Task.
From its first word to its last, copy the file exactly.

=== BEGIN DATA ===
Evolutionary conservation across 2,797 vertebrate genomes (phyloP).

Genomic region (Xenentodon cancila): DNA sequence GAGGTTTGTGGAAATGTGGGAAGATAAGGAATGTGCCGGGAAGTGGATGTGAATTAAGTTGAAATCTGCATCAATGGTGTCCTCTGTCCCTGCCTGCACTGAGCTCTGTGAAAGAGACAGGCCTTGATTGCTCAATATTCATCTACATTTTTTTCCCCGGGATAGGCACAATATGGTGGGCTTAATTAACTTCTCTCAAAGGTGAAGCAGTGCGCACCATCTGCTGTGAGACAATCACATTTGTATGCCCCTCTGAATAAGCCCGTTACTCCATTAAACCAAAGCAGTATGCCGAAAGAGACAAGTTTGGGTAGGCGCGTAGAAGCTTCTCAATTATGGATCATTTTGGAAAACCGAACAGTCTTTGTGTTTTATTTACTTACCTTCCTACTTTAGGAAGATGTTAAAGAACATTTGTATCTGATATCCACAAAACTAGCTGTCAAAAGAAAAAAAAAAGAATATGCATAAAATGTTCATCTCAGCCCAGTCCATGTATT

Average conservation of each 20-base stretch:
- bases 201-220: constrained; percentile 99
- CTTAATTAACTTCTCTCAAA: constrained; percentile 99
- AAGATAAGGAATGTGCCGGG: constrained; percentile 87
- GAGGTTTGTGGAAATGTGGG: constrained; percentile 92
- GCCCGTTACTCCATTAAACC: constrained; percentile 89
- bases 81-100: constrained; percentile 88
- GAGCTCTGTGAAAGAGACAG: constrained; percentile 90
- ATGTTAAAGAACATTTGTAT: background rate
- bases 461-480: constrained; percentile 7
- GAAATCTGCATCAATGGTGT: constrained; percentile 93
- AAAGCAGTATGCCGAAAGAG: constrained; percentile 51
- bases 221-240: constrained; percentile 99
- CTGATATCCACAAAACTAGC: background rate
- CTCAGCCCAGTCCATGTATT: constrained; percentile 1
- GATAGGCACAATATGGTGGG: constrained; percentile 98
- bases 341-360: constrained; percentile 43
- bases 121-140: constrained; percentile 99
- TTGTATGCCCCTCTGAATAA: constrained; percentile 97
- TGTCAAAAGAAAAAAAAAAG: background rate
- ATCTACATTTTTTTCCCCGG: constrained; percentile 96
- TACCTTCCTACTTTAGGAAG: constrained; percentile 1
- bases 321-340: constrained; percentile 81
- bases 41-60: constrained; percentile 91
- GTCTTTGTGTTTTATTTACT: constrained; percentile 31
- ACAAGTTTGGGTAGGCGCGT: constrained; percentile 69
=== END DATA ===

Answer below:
Evolutionary conservation across 2,797 vertebrate genomes (phyloP).

Genomic region (Xenentodon cancila): DNA sequence GAGGTTTGTGGAAATGTGGGAAGATAAGGAATGTGCCGGGAAGTGGATGTGAATTAAGTTGAAATCTGCATCAATGGTGTCCTCTGTCCCTGCCTGCACTGAGCTCTGTGAAAGAGACAGGCCTTGATTGCTCAATATTCATCTACATTTTTTTCCCCGGGATAGGCACAATATGGTGGGCTTAATTAACTTCTCTCAAAGGTGAAGCAGTGCGCACCATCTGCTGTGAGACAATCACATTTGTATGCCCCTCTGAATAAGCCCGTTACTCCATTAAACCAAAGCAGTATGCCGAAAGAGACAAGTTTGGGTAGGCGCGTAGAAGCTTCTCAATTATGGATCATTTTGGAAAACCGAACAGTCTTTGTGTTTTATTTACTTACCTTCCTACTTTAGGAAGATGTTAAAGAACATTTGTATCTGATATCCACAAAACTAGCTGTCAAAAGAAAAAAAAAAGAATATGCATAAAATGTTCATCTCAGCCCAGTCCATGTATT

Average conservation of each 20-base stretch:
- bases 201-220: constrained; percentile 99
- CTTAATTAACTTCTCTCAAA: constrained; percentile 99
- AAGATAAGGAATGTGCCGGG: constrained; percentile 87
- GAGGTTTGTGGAAATGTGGG: constrained; percentile 92
- GCCCGTTACTCCATTAAACC: constrained; percentile 89
- bases 81-100: constrained; percentile 88
- GAGCTCTGTGAAAGAGACAG: constrained; percentile 90
- ATGTTAAAGAACATTTGTAT: background rate
- bases 461-480: constrained; percentile 7
- GAAATCTGCATCAATGGTGT: constrained; percentile 93
- AAAGCAGTATGCCGAAAGAG: constrained; percentile 51
- bases 221-240: constrained; percentile 99
- CTGATATCCACAAAACTAGC: background rate
- CTCAGCCCAGTCCATGTATT: constrained; percentile 1
- GATAGGCACAATATGGTGGG: constrained; percentile 98
- bases 341-360: constrained; percentile 43
- bases 121-140: constrained; percentile 99
- TTGTATGCCCCTCTGAATAA: constrained; percentile 97
- TGTCAAAAGAAAAAAAAAAG: background rate
- ATCTACATTTTTTTCCCCGG: constrained; percentile 96
- TACCTTCCTACTTTAGGAAG: constrained; percentile 1
- bases 321-340: constrained; percentile 81
- bases 41-60: constrained; percentile 91
- GTCTTTGTGTTTTATTTACT: constrained; percentile 31
- ACAAGTTTGGGTAGGCGCGT: constrained; percentile 69